TORONTO — Consumers lodged hundreds of complaints against telecom companies between January and August of 2013. Here are six of the more unusual complaints, obtained by The Canadian Press through an Access to Information request:
No answer on Halloween:
— One person alleges Bell accidentally cancelled their phone service instead of renewing their contract. “They shut my service off the night of Halloween, and I was supposed to pick up my girlfriend when she called. … My girlfriend was also out of contact with me and waiting alone outside on Halloween.”
Bell said it investigates and tries to resolve all service complaints. It said it can’t look into how a specific complaint was handled without identifying information, which was redacted by the CRTC. In regards to this complaint, the CRTC said it does not intervene in issues such as retail rates, equipment, billing, marketing practices and quality of service.
Flipping the bird:
— Another complaint alleges Telus trucks have been speeding in his neighbourhood. The complainant says he hasn’t been able to get in touch with a manager and the client representative he spoke to laughed at him. When he told one of the trucks to slow down, the Telus employees allegedly gave him the finger.
Speaking generally and not about the specific complaint, Telus spokesman Shawn Hall said the company expects its technicians to provide a high level of customer service, but that they are a large organization and won’t always be perfect. He said they try to resolve such instances right away. The CRTC said the complaint was outside its scope.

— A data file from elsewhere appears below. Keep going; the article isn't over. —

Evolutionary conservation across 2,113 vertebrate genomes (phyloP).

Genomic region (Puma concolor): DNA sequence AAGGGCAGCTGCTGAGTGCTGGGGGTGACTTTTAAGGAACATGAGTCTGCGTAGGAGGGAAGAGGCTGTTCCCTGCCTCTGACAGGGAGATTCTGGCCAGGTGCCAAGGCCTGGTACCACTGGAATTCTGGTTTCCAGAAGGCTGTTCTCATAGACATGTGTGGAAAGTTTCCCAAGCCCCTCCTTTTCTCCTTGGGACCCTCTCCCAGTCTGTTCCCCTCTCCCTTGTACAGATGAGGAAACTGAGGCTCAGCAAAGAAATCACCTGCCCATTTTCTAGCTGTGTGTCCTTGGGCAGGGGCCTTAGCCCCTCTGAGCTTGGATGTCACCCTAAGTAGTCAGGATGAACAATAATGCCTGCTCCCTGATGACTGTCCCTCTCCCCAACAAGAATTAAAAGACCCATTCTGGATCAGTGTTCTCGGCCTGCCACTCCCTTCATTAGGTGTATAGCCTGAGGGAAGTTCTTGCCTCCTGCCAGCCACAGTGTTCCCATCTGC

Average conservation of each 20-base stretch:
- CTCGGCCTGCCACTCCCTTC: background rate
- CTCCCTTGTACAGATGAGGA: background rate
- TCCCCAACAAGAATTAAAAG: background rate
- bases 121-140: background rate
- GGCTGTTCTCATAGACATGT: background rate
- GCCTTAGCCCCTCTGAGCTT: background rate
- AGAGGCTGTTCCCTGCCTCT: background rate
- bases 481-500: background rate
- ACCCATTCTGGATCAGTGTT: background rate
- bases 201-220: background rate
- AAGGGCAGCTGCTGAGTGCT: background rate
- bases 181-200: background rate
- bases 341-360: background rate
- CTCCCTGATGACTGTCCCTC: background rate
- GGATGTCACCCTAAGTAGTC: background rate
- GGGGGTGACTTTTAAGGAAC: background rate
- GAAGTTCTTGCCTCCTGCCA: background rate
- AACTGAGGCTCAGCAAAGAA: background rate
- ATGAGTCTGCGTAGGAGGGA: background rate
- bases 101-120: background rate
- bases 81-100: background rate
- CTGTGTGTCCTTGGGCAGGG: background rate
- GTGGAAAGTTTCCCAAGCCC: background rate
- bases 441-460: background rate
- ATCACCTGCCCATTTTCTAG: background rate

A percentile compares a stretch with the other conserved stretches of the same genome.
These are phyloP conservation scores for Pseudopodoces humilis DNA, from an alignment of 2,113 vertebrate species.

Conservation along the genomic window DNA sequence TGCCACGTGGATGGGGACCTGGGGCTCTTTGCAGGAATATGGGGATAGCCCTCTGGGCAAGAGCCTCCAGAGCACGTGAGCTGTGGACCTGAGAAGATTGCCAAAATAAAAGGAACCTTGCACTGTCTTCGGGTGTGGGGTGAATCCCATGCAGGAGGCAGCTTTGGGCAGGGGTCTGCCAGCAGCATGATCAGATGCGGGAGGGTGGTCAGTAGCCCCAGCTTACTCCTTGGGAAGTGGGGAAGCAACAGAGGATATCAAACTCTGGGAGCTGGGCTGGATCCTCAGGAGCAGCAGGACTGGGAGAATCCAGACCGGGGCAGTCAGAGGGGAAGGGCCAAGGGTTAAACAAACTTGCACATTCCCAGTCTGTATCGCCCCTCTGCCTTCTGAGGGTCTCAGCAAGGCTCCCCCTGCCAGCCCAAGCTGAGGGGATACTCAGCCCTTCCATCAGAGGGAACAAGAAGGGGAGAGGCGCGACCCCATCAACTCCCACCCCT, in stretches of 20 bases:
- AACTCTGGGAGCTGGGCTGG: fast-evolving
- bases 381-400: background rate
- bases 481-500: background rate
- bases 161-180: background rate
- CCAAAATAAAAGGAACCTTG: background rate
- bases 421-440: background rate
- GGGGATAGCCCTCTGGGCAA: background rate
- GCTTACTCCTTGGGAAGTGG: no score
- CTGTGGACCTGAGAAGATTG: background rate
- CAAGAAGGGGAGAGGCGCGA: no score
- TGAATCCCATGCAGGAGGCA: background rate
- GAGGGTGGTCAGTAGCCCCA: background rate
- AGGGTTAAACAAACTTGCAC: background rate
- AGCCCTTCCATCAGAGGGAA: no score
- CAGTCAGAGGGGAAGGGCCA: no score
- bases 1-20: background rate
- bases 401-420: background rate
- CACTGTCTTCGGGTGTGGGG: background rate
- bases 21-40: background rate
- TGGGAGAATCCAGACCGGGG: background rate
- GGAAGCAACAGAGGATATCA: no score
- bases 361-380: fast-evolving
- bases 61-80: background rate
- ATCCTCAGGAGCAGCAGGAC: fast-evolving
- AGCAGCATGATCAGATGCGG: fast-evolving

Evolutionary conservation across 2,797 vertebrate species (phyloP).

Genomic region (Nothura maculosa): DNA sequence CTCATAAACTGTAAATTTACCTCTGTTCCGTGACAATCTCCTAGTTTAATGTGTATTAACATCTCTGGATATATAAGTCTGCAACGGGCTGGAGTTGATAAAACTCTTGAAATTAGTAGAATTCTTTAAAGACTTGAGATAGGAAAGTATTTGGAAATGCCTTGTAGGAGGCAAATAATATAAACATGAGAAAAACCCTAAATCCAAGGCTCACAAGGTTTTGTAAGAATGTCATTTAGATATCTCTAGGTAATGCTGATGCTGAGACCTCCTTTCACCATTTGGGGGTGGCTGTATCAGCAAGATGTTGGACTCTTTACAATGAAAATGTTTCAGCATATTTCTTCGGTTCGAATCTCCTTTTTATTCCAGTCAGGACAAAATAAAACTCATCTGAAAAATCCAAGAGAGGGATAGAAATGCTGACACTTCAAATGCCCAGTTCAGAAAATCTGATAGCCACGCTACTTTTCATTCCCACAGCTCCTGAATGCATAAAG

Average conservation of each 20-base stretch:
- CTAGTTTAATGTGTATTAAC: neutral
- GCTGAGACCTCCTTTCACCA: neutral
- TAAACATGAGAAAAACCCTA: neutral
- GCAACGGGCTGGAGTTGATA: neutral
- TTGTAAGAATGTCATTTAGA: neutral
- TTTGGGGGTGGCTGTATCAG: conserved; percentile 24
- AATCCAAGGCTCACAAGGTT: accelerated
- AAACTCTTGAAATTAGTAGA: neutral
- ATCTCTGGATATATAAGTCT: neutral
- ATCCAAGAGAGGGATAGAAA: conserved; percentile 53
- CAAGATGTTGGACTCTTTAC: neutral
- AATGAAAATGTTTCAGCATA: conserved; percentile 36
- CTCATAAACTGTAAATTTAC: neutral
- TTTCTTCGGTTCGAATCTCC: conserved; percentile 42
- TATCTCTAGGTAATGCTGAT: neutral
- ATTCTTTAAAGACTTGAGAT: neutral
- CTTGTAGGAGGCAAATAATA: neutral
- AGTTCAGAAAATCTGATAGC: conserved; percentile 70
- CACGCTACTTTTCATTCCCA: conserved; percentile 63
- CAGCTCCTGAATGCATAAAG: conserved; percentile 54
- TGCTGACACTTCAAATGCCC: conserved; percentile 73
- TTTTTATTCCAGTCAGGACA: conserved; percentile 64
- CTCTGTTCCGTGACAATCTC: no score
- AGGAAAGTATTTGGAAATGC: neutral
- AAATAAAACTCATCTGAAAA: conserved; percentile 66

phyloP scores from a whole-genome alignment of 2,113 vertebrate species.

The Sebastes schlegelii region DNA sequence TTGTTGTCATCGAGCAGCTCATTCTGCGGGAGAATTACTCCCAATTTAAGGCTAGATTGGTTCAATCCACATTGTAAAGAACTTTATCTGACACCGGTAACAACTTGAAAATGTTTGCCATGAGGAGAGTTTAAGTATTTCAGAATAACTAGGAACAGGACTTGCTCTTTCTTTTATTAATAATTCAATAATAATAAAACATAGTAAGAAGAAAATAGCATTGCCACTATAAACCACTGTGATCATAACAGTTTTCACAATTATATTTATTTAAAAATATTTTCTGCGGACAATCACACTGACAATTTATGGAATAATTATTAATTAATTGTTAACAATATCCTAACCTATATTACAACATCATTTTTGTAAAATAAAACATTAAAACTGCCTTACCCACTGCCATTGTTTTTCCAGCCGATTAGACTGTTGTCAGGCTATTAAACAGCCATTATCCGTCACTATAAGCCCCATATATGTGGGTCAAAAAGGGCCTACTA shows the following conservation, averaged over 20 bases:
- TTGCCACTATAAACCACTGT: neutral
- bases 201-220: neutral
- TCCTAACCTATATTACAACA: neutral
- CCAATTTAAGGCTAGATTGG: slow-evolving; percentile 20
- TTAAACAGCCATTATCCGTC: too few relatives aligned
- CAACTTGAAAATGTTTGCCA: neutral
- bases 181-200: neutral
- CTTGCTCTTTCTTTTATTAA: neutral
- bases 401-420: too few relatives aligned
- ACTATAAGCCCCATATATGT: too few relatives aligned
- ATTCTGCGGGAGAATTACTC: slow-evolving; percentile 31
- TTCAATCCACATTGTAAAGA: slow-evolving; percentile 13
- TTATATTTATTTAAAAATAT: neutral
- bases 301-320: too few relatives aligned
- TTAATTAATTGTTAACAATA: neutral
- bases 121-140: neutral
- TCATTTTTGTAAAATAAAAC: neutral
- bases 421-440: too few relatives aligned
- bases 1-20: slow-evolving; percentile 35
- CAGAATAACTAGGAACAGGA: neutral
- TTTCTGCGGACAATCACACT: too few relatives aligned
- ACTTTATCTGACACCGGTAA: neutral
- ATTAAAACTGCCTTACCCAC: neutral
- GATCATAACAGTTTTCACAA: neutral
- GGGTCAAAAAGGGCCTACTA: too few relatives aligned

Blowing the horn:
— A complainant alleges Telus told them restoration would take weeks after its workers interrupted service for nine customers while installing equipment. The complainant says they look after a young woman with multiple sclerosis.
“She has been using an air horn to get our attention, which I’m sure is annoying the neighbours. Last week our 7-year-old grandson was sick at school and they couldn’t reach us. … We need our phone back.”
In a response to the CRTC, Telus said it expedited the repairs, although clients were still without service for more than two weeks. The complainant received a one-month credit for roughly $63 plus tax. Hall, the Telus spokesman, said the company operates in rural areas where there is no full-time technician and if a customer loses service, its policy is to send a technician to the site immediately. He said the incident is likely due to human error.
— Another person alleges that during the four months since his wife died, Bell has phoned him repeatedly to get him to pay and close the account — despite the client saying he already did that. “Losing my wife of 45 years was hard enough, but dealing with ineptitude like this makes it even harder.”
Bell said it can’t provide comment on what happened with the specific complaint because it would need to know the identity of the complainant, which was redacted by the CRTC. But Bell said it investigates and works to resolve all complaints it receives. The CRTC noted that the complaint was sent to Bell CEO George Cope and it was copied on it. The CRTC said the file was closed.
Mobile home park outage:
— A complaint from the owner of a mobile home park alleges up to 20 residents were without service for months. The complainant says they spoke to Telus about repairs, but the company kept delaying.
The CRTC forwarded the request to Telus and asked the carrier to provide a report to the agency within 20 days. Hall, the Telus spokesman, said that during service outages in rural areas where there is no full-time technician, the company aims to send an employee to restore service as soon as possible, adding that any delays are likely due to scheduling errors by dispatchers. “Our focus is on minimizing that.”
Breaking the door:
— A complainant alleges a Rogers technician who came to install service to his or her home damaged a door. The company allegedly refused to compensate the customer for the broken door.
The CRTC said it provided the complainant with a contact number for Rogers. Rogers did not respond to the specific allegations contained in the complaint but a spokesman said in an email that it takes all complaints seriously. “We investigate all complaints and work to make things right,” Kevin Spafford said.
Alexandra Posadzki, The Canadian Press